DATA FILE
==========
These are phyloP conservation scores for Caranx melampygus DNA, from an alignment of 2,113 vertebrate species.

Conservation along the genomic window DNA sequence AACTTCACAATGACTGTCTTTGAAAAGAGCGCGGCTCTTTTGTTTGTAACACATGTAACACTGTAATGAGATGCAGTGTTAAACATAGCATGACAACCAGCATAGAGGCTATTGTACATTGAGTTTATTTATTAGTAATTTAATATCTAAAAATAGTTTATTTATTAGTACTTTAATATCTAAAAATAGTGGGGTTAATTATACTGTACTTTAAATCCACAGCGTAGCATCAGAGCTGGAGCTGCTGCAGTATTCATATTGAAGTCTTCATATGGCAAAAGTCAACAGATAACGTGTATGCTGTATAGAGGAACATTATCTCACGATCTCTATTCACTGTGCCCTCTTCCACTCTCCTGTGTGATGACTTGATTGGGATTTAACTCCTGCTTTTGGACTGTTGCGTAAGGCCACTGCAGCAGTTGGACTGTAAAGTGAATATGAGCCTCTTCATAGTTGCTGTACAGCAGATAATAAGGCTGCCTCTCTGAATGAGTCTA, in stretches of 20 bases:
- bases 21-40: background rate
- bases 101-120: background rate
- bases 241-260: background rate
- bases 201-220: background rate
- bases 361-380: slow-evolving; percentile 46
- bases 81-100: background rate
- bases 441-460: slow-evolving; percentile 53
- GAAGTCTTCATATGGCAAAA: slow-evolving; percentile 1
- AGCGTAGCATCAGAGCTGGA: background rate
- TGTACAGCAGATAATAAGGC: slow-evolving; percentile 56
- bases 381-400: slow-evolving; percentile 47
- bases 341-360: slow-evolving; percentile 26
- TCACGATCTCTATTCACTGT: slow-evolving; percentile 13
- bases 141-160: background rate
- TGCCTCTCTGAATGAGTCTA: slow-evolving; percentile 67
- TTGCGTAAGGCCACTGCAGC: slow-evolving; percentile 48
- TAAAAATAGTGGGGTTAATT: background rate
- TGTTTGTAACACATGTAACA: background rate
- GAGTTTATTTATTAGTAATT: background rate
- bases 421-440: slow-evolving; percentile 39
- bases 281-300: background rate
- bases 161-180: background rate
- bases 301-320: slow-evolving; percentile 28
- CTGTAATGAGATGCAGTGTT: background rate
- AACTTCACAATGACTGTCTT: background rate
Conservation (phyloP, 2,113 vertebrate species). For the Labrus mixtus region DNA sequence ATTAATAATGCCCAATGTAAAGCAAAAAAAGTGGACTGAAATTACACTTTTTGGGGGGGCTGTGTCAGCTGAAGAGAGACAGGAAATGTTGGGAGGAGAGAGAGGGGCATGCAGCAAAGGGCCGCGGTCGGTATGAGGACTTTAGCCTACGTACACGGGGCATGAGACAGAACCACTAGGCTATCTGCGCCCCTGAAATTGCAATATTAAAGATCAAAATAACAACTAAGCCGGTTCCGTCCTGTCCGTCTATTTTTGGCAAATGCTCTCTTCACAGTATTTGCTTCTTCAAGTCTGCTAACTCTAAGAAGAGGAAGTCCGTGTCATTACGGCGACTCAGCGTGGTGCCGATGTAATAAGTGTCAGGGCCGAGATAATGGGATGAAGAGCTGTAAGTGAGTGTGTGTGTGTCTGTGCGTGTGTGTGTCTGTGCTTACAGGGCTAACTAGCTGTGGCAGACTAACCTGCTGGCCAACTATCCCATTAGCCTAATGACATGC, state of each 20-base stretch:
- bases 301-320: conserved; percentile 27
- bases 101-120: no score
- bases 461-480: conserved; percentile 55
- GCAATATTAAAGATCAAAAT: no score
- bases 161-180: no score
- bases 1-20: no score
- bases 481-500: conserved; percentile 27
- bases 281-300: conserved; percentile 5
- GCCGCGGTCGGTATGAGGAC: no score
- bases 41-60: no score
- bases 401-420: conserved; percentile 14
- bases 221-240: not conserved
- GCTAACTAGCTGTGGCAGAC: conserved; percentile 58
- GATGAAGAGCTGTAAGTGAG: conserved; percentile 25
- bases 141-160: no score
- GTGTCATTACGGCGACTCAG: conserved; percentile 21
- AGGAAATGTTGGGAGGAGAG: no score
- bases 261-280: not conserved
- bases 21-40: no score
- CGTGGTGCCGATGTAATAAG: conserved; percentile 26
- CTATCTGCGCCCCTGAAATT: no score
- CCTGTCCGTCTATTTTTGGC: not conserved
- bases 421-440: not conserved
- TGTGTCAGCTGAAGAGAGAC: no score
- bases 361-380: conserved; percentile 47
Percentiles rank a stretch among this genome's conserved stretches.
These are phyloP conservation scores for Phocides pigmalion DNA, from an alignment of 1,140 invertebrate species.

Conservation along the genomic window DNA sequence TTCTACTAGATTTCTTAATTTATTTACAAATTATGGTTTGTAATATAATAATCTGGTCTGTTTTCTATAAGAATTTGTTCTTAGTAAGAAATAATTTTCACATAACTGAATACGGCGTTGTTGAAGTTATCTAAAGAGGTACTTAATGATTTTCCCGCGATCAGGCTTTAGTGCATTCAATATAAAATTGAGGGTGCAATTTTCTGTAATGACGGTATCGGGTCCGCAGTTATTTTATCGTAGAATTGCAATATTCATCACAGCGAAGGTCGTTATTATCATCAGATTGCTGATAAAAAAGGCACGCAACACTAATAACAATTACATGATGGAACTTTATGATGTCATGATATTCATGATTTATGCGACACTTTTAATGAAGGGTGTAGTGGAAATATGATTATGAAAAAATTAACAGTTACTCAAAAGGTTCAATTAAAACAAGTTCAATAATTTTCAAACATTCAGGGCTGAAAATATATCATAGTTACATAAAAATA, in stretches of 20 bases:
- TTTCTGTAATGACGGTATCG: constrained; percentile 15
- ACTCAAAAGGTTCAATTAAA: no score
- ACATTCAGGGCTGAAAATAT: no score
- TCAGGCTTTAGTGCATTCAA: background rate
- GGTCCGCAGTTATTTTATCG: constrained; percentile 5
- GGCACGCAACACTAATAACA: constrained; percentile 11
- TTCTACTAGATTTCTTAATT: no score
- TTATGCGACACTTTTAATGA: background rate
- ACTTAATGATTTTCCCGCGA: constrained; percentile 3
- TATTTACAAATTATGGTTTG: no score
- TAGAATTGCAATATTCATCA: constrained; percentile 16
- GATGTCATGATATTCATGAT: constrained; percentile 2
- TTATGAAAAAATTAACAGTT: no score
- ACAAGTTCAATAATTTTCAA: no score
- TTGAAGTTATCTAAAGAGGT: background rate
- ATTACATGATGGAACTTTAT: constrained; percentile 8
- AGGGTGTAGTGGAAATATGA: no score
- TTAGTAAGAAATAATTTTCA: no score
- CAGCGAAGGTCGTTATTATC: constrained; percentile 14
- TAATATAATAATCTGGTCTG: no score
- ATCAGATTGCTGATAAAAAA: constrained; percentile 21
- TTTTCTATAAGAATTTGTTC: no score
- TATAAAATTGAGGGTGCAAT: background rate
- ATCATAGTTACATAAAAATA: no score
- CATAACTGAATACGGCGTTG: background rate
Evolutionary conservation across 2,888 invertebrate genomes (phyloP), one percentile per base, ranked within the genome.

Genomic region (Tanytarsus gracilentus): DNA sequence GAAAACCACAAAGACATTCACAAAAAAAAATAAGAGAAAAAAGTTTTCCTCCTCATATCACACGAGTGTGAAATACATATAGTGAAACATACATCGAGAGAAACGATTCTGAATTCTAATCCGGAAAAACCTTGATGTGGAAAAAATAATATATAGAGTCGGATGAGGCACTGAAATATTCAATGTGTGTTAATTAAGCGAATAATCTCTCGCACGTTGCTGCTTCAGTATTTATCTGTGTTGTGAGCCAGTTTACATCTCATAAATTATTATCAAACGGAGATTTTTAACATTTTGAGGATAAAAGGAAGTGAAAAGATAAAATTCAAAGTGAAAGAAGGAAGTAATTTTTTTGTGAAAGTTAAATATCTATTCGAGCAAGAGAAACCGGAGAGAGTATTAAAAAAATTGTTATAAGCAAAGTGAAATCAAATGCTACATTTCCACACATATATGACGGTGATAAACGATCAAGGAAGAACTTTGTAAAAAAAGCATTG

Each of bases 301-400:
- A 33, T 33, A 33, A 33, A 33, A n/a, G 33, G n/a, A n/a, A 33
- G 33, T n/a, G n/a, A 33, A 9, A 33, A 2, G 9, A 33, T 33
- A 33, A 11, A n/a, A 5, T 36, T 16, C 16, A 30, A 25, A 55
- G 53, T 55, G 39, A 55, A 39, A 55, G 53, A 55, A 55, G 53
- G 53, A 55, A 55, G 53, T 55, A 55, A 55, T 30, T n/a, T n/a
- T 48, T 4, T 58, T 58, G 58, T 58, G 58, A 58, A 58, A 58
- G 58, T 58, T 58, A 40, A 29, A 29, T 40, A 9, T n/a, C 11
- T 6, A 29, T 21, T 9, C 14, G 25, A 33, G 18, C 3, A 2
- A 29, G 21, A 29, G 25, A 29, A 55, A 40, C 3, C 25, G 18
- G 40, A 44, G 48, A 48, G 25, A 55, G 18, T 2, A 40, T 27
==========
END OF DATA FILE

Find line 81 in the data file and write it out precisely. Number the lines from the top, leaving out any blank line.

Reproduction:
- CATAACTGAATACGGCGTTG: background rate